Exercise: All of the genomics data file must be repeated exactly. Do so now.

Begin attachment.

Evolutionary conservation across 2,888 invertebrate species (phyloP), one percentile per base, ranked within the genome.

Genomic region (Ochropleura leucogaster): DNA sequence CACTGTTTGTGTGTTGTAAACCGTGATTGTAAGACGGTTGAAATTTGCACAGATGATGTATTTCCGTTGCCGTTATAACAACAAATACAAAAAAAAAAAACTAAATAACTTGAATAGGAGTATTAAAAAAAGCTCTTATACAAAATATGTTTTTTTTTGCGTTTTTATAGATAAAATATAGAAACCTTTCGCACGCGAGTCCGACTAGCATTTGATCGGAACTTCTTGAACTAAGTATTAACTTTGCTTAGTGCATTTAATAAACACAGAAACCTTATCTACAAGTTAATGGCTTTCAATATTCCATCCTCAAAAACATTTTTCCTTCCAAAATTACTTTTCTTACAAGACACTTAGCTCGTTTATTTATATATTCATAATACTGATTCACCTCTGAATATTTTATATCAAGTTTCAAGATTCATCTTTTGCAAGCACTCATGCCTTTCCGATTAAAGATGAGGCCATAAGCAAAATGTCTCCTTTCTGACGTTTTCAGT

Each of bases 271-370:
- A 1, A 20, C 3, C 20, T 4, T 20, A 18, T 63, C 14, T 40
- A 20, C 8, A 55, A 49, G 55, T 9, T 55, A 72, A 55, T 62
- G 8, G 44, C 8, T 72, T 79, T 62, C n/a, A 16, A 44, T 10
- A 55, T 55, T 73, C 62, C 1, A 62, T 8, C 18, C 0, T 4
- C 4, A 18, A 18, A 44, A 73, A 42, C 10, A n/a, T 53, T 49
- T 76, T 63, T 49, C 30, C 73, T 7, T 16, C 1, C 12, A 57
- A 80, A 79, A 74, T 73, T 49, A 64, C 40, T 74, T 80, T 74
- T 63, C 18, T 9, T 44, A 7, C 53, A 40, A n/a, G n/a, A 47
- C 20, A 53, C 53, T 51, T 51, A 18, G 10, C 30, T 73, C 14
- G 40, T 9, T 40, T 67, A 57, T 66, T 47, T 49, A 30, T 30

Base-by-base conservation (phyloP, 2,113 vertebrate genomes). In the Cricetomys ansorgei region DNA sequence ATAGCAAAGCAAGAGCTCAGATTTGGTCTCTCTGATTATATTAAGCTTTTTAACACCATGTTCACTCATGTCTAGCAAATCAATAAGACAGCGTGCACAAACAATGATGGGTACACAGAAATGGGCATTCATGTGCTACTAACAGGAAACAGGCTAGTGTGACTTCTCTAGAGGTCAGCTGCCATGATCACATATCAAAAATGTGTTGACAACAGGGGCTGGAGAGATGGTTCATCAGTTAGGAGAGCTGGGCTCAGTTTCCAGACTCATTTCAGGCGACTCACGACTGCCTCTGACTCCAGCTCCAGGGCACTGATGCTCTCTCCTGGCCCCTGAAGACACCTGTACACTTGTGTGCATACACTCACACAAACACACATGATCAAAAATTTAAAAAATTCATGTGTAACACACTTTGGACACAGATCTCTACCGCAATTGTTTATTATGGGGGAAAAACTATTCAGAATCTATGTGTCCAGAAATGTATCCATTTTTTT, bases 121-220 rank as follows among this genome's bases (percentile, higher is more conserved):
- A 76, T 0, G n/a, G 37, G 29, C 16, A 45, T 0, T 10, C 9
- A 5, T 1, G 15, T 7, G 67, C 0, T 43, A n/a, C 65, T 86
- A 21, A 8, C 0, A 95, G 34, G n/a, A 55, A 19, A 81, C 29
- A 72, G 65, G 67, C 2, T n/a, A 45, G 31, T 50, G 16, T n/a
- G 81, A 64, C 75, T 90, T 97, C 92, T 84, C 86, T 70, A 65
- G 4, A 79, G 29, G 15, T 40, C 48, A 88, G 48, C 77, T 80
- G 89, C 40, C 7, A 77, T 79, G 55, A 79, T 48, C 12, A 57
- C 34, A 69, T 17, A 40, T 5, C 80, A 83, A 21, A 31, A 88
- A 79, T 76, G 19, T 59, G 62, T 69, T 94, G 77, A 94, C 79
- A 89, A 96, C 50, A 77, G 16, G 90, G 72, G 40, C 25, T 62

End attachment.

Evolutionary conservation across 2,888 invertebrate species (phyloP), one percentile per base, ranked within the genome.

Genomic region (Ochropleura leucogaster): DNA sequence CACTGTTTGTGTGTTGTAAACCGTGATTGTAAGACGGTTGAAATTTGCACAGATGATGTATTTCCGTTGCCGTTATAACAACAAATACAAAAAAAAAAAACTAAATAACTTGAATAGGAGTATTAAAAAAAGCTCTTATACAAAATATGTTTTTTTTTGCGTTTTTATAGATAAAATATAGAAACCTTTCGCACGCGAGTCCGACTAGCATTTGATCGGAACTTCTTGAACTAAGTATTAACTTTGCTTAGTGCATTTAATAAACACAGAAACCTTATCTACAAGTTAATGGCTTTCAATATTCCATCCTCAAAAACATTTTTCCTTCCAAAATTACTTTTCTTACAAGACACTTAGCTCGTTTATTTATATATTCATAATACTGATTCACCTCTGAATATTTTATATCAAGTTTCAAGATTCATCTTTTGCAAGCACTCATGCCTTTCCGATTAAAGATGAGGCCATAAGCAAAATGTCTCCTTTCTGACGTTTTCAGT

Each of bases 271-370:
- A 1, A 20, C 3, C 20, T 4, T 20, A 18, T 63, C 14, T 40
- A 20, C 8, A 55, A 49, G 55, T 9, T 55, A 72, A 55, T 62
- G 8, G 44, C 8, T 72, T 79, T 62, C n/a, A 16, A 44, T 10
- A 55, T 55, T 73, C 62, C 1, A 62, T 8, C 18, C 0, T 4
- C 4, A 18, A 18, A 44, A 73, A 42, C 10, A n/a, T 53, T 49
- T 76, T 63, T 49, C 30, C 73, T 7, T 16, C 1, C 12, A 57
- A 80, A 79, A 74, T 73, T 49, A 64, C 40, T 74, T 80, T 74
- T 63, C 18, T 9, T 44, A 7, C 53, A 40, A n/a, G n/a, A 47
- C 20, A 53, C 53, T 51, T 51, A 18, G 10, C 30, T 73, C 14
- G 40, T 9, T 40, T 67, A 57, T 66, T 47, T 49, A 30, T 30

Base-by-base conservation (phyloP, 2,113 vertebrate genomes). In the Cricetomys ansorgei region DNA sequence ATAGCAAAGCAAGAGCTCAGATTTGGTCTCTCTGATTATATTAAGCTTTTTAACACCATGTTCACTCATGTCTAGCAAATCAATAAGACAGCGTGCACAAACAATGATGGGTACACAGAAATGGGCATTCATGTGCTACTAACAGGAAACAGGCTAGTGTGACTTCTCTAGAGGTCAGCTGCCATGATCACATATCAAAAATGTGTTGACAACAGGGGCTGGAGAGATGGTTCATCAGTTAGGAGAGCTGGGCTCAGTTTCCAGACTCATTTCAGGCGACTCACGACTGCCTCTGACTCCAGCTCCAGGGCACTGATGCTCTCTCCTGGCCCCTGAAGACACCTGTACACTTGTGTGCATACACTCACACAAACACACATGATCAAAAATTTAAAAAATTCATGTGTAACACACTTTGGACACAGATCTCTACCGCAATTGTTTATTATGGGGGAAAAACTATTCAGAATCTATGTGTCCAGAAATGTATCCATTTTTTT, bases 121-220 rank as follows among this genome's bases (percentile, higher is more conserved):
- A 76, T 0, G n/a, G 37, G 29, C 16, A 45, T 0, T 10, C 9
- A 5, T 1, G 15, T 7, G 67, C 0, T 43, A n/a, C 65, T 86
- A 21, A 8, C 0, A 95, G 34, G n/a, A 55, A 19, A 81, C 29
- A 72, G 65, G 67, C 2, T n/a, A 45, G 31, T 50, G 16, T n/a
- G 81, A 64, C 75, T 90, T 97, C 92, T 84, C 86, T 70, A 65
- G 4, A 79, G 29, G 15, T 40, C 48, A 88, G 48, C 77, T 80
- G 89, C 40, C 7, A 77, T 79, G 55, A 79, T 48, C 12, A 57
- C 34, A 69, T 17, A 40, T 5, C 80, A 83, A 21, A 31, A 88
- A 79, T 76, G 19, T 59, G 62, T 69, T 94, G 77, A 94, C 79
- A 89, A 96, C 50, A 77, G 16, G 90, G 72, G 40, C 25, T 62